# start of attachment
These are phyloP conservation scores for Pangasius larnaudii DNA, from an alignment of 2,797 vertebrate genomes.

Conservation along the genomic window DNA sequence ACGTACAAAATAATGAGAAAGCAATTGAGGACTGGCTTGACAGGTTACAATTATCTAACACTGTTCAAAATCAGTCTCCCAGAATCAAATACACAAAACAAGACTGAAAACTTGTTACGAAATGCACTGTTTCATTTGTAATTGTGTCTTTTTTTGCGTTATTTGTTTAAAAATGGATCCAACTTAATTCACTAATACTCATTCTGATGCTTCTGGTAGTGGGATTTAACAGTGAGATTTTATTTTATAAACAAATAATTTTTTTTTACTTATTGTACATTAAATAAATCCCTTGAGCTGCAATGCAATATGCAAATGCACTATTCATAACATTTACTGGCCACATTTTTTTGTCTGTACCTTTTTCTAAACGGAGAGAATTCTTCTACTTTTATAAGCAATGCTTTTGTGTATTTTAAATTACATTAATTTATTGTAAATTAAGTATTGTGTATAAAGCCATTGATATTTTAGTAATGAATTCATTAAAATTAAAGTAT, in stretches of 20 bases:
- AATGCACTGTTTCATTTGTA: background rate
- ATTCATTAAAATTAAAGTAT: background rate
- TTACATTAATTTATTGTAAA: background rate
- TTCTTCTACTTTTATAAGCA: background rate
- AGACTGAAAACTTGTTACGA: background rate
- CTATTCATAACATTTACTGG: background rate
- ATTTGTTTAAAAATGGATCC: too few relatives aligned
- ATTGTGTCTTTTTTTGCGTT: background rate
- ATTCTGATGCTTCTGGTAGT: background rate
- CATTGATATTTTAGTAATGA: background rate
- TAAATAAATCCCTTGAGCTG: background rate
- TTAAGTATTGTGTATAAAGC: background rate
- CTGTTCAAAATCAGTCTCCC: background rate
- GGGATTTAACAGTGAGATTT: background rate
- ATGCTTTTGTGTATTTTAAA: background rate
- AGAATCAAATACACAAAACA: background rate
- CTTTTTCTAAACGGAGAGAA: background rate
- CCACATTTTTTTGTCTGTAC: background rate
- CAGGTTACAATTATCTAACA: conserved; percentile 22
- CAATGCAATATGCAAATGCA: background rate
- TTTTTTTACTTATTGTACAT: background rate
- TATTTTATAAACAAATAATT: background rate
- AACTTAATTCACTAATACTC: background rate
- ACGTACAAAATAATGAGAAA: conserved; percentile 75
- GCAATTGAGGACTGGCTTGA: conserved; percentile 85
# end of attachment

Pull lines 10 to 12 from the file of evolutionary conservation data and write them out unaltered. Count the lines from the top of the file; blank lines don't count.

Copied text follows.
- ATTGTGTCTTTTTTTGCGTT: background rate
- ATTCTGATGCTTCTGGTAGT: background rate
- CATTGATATTTTAGTAATGA: background rate